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Re: Questions from a newbie

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  • Curtis
    ... As has already been pointed out, if you re in it to make a decent living , you re in one of the best locations. I make a living at it, but it s more of a
    Message 1 of 4 , Jun 16 9:41 AM
      --- In TheCostumersManifesto@yahoogroups.com, "Lauren" <lauren.horwitch@...> wrote:
      > My biggest question is whether one can make a decent living as a pro. Obviously, I'm not out to get rich, but I'm worried about trading one inconsistent, poorly-paying career for another one. Also, how much do degrees matter?

      As has already been pointed out, if you're in it to make a 'decent living', you're in one of the best locations. I make a living at it, but it's more of a 'I'm getting by and paying most of my bills' type of living (though it does vary from year to year). It can be done, yes...but it's challenging and extremely time-intensive if you're doing it freelance (which is often what must be done in order to earn a standing position somewhere.)

      I'd also point out that there is, actually, a serious divide between design and wardrobe supervision. A lot of designers also supervise wardrobe, an occasional wardrobe supervisor also designs on a regular basis. Most organizations that I've worked with in my very limited experience have a wardrobe supervisor on staff, but they hire designers rather than having their wardrobe person design the show. There are designers (not many, but they are out there) who don't really know a lot about the actual construction process...they just draw what they want to see and turn it over to someone else to figure out how to make it happen. The point is, there are differing skill sets that come into play for the two positions...and if you study exclusively for one, you'll find yourself flailing to stay afloat if you get hired for the other (most programs will train you in both...but if you don't actively seek to develop both sets of skills, that training could be cursory and not very helpful.)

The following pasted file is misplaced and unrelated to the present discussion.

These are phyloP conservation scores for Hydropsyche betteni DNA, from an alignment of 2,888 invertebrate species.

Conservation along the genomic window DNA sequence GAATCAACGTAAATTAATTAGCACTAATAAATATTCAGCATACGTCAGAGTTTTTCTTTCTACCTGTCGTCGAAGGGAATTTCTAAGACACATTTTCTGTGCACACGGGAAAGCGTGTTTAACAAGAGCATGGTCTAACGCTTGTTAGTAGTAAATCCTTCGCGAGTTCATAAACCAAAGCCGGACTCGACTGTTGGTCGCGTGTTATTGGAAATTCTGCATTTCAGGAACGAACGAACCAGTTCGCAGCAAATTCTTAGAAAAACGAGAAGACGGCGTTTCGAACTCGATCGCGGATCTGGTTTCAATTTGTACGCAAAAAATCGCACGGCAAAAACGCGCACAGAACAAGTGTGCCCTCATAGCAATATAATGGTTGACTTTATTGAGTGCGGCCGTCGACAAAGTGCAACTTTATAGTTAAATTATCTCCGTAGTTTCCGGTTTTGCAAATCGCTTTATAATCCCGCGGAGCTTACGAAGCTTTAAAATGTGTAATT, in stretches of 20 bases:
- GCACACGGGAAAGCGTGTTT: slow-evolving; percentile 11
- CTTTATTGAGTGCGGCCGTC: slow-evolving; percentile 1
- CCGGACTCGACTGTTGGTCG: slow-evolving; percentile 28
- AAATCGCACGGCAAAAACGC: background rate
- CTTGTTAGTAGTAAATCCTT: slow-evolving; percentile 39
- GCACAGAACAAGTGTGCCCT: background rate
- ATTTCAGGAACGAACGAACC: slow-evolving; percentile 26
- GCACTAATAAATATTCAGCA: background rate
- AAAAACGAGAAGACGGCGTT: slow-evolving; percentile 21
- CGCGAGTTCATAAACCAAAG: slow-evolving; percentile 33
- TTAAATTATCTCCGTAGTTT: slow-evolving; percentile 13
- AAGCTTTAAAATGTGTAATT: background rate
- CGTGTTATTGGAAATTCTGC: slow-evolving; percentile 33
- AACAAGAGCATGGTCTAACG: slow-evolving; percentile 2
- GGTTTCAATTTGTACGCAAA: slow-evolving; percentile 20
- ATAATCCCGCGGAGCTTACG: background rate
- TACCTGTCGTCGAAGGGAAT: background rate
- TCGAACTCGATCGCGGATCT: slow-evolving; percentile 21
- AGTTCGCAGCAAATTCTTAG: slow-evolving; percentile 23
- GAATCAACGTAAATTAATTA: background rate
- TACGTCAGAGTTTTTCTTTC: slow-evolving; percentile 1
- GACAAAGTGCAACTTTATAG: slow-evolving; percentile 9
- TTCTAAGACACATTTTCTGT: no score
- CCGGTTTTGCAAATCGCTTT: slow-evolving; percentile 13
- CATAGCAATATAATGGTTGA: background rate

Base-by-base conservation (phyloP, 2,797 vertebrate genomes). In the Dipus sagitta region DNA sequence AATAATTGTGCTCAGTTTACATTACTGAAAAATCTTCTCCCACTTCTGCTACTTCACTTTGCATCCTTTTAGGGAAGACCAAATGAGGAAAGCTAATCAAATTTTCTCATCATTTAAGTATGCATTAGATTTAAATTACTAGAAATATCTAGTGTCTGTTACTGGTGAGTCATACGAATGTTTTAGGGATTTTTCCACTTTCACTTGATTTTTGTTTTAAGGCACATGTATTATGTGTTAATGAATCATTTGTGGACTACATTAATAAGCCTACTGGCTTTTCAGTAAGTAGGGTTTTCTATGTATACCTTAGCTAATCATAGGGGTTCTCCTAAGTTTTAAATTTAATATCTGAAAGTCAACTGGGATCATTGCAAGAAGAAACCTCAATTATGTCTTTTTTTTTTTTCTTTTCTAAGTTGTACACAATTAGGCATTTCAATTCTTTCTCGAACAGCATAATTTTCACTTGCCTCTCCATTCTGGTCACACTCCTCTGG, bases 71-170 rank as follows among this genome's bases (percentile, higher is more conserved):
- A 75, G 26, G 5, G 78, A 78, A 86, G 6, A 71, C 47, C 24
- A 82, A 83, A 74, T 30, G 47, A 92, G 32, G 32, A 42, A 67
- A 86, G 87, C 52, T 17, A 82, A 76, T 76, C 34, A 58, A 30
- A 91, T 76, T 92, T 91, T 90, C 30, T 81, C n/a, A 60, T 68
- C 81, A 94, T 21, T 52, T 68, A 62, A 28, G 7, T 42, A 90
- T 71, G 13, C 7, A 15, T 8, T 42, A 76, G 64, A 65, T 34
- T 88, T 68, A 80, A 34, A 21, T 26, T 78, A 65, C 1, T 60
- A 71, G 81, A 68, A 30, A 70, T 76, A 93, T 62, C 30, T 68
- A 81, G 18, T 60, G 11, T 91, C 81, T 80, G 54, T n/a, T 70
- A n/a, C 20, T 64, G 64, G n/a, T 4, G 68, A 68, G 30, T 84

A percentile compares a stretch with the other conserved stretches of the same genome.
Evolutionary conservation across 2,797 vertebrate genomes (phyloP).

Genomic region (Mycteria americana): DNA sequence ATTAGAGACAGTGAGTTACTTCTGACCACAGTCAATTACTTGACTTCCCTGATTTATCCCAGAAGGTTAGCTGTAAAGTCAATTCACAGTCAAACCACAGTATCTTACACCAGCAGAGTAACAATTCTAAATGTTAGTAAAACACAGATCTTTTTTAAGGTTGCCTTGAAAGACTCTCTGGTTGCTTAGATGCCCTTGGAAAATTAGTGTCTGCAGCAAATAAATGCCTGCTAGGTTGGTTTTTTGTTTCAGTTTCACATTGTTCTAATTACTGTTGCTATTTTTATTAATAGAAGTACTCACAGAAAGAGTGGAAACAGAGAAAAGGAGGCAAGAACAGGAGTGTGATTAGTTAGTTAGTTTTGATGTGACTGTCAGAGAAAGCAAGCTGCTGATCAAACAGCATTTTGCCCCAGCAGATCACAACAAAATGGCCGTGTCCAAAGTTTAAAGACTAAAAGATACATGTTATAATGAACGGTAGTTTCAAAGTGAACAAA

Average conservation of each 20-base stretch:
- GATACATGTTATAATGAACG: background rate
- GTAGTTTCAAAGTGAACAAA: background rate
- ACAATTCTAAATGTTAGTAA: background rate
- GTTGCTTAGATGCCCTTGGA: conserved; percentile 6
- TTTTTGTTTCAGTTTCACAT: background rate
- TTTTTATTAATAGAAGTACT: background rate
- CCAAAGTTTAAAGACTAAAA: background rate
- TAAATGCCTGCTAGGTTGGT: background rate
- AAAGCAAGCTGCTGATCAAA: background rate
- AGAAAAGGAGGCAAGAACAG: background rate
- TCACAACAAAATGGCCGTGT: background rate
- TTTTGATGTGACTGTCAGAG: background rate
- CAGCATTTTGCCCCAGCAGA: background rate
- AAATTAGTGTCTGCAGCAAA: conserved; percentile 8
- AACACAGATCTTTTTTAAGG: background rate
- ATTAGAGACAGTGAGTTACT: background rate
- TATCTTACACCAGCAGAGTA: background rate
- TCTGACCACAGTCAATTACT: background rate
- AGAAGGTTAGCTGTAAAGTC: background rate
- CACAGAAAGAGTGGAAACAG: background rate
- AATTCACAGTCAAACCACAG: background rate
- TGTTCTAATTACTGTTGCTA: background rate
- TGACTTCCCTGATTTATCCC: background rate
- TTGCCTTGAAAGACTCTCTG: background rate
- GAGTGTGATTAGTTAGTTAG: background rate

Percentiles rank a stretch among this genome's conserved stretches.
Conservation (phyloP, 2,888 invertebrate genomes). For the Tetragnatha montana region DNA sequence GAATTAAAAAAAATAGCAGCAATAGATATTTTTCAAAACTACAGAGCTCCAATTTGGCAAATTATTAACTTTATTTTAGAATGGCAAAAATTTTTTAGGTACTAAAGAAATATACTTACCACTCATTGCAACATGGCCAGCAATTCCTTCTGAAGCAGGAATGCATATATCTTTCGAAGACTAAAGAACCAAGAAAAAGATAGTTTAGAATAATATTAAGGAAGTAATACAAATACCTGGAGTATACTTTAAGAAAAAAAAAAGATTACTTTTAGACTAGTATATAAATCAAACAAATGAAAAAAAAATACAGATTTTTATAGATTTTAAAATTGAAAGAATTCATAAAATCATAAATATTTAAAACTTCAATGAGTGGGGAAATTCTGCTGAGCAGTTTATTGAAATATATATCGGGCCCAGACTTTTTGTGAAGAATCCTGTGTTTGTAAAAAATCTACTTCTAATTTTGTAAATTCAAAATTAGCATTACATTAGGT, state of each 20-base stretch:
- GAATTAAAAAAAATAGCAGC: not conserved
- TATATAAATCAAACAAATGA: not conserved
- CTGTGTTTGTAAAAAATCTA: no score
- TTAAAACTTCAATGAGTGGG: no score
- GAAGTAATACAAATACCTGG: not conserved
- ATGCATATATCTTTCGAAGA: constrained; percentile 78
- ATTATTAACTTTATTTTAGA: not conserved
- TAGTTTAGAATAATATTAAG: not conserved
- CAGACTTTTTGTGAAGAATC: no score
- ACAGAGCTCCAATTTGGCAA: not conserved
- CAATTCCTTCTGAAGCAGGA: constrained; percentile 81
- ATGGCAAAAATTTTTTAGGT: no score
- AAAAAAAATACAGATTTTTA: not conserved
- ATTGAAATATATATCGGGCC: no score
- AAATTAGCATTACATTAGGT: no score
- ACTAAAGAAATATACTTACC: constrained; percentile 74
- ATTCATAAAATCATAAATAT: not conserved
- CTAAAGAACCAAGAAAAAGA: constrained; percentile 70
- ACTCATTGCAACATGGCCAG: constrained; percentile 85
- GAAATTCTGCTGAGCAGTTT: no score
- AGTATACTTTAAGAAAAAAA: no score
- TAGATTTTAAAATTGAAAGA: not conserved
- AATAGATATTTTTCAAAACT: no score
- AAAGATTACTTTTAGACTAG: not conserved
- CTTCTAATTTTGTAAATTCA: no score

On the question of degrees--in my experience, degrees are really helpful for getting your first few jobs. If you don't have a professional portfolio, the degree is the one thing you've got as a credential. After a few jobs, however, it becomes more important to sell yourself based on what you know how to do, and not where you learned to do it. The exception to this is if you get into union work, as there are often certain base requirements before you can get full union status (one of the graduates from my alma mater had to go on to get a masters in Makeup Design--a program that, at the time, only existed in about four schools in the nation that I could find--and THEN complete a cosmetology course before he could get union status to work on Broadway. I'm not sure what requirements may be in place for designers/wardrobe--Utah's a 'right to work' state so there's limited union influence here.) There's always a chance that you can wind up stumbling into a position out of sheer luck (which has happened to me a couple of times)--but that's still a case of not only knowing the right people, but having the right skills to impress them. You don't necessarily have to have a degree to do that...but it's the most cost-effective means of acquiring those skills if you don't manage to find someone who's willing to train you on the job.
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